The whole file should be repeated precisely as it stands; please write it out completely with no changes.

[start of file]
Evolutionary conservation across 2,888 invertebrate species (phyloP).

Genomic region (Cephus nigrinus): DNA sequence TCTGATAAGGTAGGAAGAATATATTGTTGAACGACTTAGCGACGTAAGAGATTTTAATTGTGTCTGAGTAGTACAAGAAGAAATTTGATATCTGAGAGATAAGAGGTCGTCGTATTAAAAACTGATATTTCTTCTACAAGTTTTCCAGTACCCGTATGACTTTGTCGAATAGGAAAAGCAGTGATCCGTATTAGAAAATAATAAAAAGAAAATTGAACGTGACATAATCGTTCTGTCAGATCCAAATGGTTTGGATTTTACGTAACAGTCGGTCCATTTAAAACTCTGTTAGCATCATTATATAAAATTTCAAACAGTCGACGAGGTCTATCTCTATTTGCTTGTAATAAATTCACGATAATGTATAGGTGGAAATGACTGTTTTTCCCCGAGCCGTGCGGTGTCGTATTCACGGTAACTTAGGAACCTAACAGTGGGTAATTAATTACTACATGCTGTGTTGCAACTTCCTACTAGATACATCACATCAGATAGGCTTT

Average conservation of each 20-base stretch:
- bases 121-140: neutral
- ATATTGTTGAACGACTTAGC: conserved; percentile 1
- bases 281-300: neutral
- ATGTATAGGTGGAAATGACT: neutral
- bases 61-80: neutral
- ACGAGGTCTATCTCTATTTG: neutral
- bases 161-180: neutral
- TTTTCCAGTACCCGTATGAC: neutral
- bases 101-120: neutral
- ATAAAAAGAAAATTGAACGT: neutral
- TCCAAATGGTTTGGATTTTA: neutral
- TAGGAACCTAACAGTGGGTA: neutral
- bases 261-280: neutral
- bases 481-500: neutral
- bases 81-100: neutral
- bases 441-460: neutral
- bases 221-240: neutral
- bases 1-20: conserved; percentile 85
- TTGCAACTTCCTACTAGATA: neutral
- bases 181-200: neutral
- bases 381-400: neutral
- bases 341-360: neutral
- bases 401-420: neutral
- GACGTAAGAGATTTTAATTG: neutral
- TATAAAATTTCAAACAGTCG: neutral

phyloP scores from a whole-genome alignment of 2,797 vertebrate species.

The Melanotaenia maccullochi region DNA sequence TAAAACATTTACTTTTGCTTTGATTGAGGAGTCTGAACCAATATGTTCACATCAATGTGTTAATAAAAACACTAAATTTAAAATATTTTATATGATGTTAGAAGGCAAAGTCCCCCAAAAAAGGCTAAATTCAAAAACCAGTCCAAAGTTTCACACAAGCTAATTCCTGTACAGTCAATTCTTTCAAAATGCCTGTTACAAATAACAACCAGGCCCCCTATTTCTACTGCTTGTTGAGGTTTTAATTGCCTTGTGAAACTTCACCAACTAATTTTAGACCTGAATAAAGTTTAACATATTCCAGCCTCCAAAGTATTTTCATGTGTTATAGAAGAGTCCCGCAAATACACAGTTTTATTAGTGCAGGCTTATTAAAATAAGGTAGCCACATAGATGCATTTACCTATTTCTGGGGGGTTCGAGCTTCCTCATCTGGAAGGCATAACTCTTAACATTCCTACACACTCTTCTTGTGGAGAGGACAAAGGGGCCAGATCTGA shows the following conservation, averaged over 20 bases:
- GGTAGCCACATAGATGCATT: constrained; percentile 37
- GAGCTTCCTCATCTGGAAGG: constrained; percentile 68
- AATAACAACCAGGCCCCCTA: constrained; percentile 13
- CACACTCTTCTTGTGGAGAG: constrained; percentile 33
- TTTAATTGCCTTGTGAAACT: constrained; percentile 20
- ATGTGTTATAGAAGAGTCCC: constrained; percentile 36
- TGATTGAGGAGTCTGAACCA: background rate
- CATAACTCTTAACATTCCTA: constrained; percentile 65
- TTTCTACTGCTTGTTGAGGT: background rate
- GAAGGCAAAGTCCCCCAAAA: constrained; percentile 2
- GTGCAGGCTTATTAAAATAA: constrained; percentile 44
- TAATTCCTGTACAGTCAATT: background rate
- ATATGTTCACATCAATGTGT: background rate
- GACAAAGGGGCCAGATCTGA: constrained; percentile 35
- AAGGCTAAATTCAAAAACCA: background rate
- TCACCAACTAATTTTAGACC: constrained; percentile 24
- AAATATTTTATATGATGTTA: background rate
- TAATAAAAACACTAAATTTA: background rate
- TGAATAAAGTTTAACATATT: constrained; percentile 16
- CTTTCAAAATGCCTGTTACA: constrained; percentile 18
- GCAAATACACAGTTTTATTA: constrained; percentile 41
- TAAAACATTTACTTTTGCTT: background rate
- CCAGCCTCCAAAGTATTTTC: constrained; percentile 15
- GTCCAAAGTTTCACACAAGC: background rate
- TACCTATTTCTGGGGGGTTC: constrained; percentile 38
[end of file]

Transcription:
Evolutionary conservation across 2,888 invertebrate species (phyloP).

Genomic region (Cephus nigrinus): DNA sequence TCTGATAAGGTAGGAAGAATATATTGTTGAACGACTTAGCGACGTAAGAGATTTTAATTGTGTCTGAGTAGTACAAGAAGAAATTTGATATCTGAGAGATAAGAGGTCGTCGTATTAAAAACTGATATTTCTTCTACAAGTTTTCCAGTACCCGTATGACTTTGTCGAATAGGAAAAGCAGTGATCCGTATTAGAAAATAATAAAAAGAAAATTGAACGTGACATAATCGTTCTGTCAGATCCAAATGGTTTGGATTTTACGTAACAGTCGGTCCATTTAAAACTCTGTTAGCATCATTATATAAAATTTCAAACAGTCGACGAGGTCTATCTCTATTTGCTTGTAATAAATTCACGATAATGTATAGGTGGAAATGACTGTTTTTCCCCGAGCCGTGCGGTGTCGTATTCACGGTAACTTAGGAACCTAACAGTGGGTAATTAATTACTACATGCTGTGTTGCAACTTCCTACTAGATACATCACATCAGATAGGCTTT

Average conservation of each 20-base stretch:
- bases 121-140: neutral
- ATATTGTTGAACGACTTAGC: conserved; percentile 1
- bases 281-300: neutral
- ATGTATAGGTGGAAATGACT: neutral
- bases 61-80: neutral
- ACGAGGTCTATCTCTATTTG: neutral
- bases 161-180: neutral
- TTTTCCAGTACCCGTATGAC: neutral
- bases 101-120: neutral
- ATAAAAAGAAAATTGAACGT: neutral
- TCCAAATGGTTTGGATTTTA: neutral
- TAGGAACCTAACAGTGGGTA: neutral
- bases 261-280: neutral
- bases 481-500: neutral
- bases 81-100: neutral
- bases 441-460: neutral
- bases 221-240: neutral
- bases 1-20: conserved; percentile 85
- TTGCAACTTCCTACTAGATA: neutral
- bases 181-200: neutral
- bases 381-400: neutral
- bases 341-360: neutral
- bases 401-420: neutral
- GACGTAAGAGATTTTAATTG: neutral
- TATAAAATTTCAAACAGTCG: neutral

phyloP scores from a whole-genome alignment of 2,797 vertebrate species.

The Melanotaenia maccullochi region DNA sequence TAAAACATTTACTTTTGCTTTGATTGAGGAGTCTGAACCAATATGTTCACATCAATGTGTTAATAAAAACACTAAATTTAAAATATTTTATATGATGTTAGAAGGCAAAGTCCCCCAAAAAAGGCTAAATTCAAAAACCAGTCCAAAGTTTCACACAAGCTAATTCCTGTACAGTCAATTCTTTCAAAATGCCTGTTACAAATAACAACCAGGCCCCCTATTTCTACTGCTTGTTGAGGTTTTAATTGCCTTGTGAAACTTCACCAACTAATTTTAGACCTGAATAAAGTTTAACATATTCCAGCCTCCAAAGTATTTTCATGTGTTATAGAAGAGTCCCGCAAATACACAGTTTTATTAGTGCAGGCTTATTAAAATAAGGTAGCCACATAGATGCATTTACCTATTTCTGGGGGGTTCGAGCTTCCTCATCTGGAAGGCATAACTCTTAACATTCCTACACACTCTTCTTGTGGAGAGGACAAAGGGGCCAGATCTGA shows the following conservation, averaged over 20 bases:
- GGTAGCCACATAGATGCATT: constrained; percentile 37
- GAGCTTCCTCATCTGGAAGG: constrained; percentile 68
- AATAACAACCAGGCCCCCTA: constrained; percentile 13
- CACACTCTTCTTGTGGAGAG: constrained; percentile 33
- TTTAATTGCCTTGTGAAACT: constrained; percentile 20
- ATGTGTTATAGAAGAGTCCC: constrained; percentile 36
- TGATTGAGGAGTCTGAACCA: background rate
- CATAACTCTTAACATTCCTA: constrained; percentile 65
- TTTCTACTGCTTGTTGAGGT: background rate
- GAAGGCAAAGTCCCCCAAAA: constrained; percentile 2
- GTGCAGGCTTATTAAAATAA: constrained; percentile 44
- TAATTCCTGTACAGTCAATT: background rate
- ATATGTTCACATCAATGTGT: background rate
- GACAAAGGGGCCAGATCTGA: constrained; percentile 35
- AAGGCTAAATTCAAAAACCA: background rate
- TCACCAACTAATTTTAGACC: constrained; percentile 24
- AAATATTTTATATGATGTTA: background rate
- TAATAAAAACACTAAATTTA: background rate
- TGAATAAAGTTTAACATATT: constrained; percentile 16
- CTTTCAAAATGCCTGTTACA: constrained; percentile 18
- GCAAATACACAGTTTTATTA: constrained; percentile 41
- TAAAACATTTACTTTTGCTT: background rate
- CCAGCCTCCAAAGTATTTTC: constrained; percentile 15
- GTCCAAAGTTTCACACAAGC: background rate
- TACCTATTTCTGGGGGGTTC: constrained; percentile 38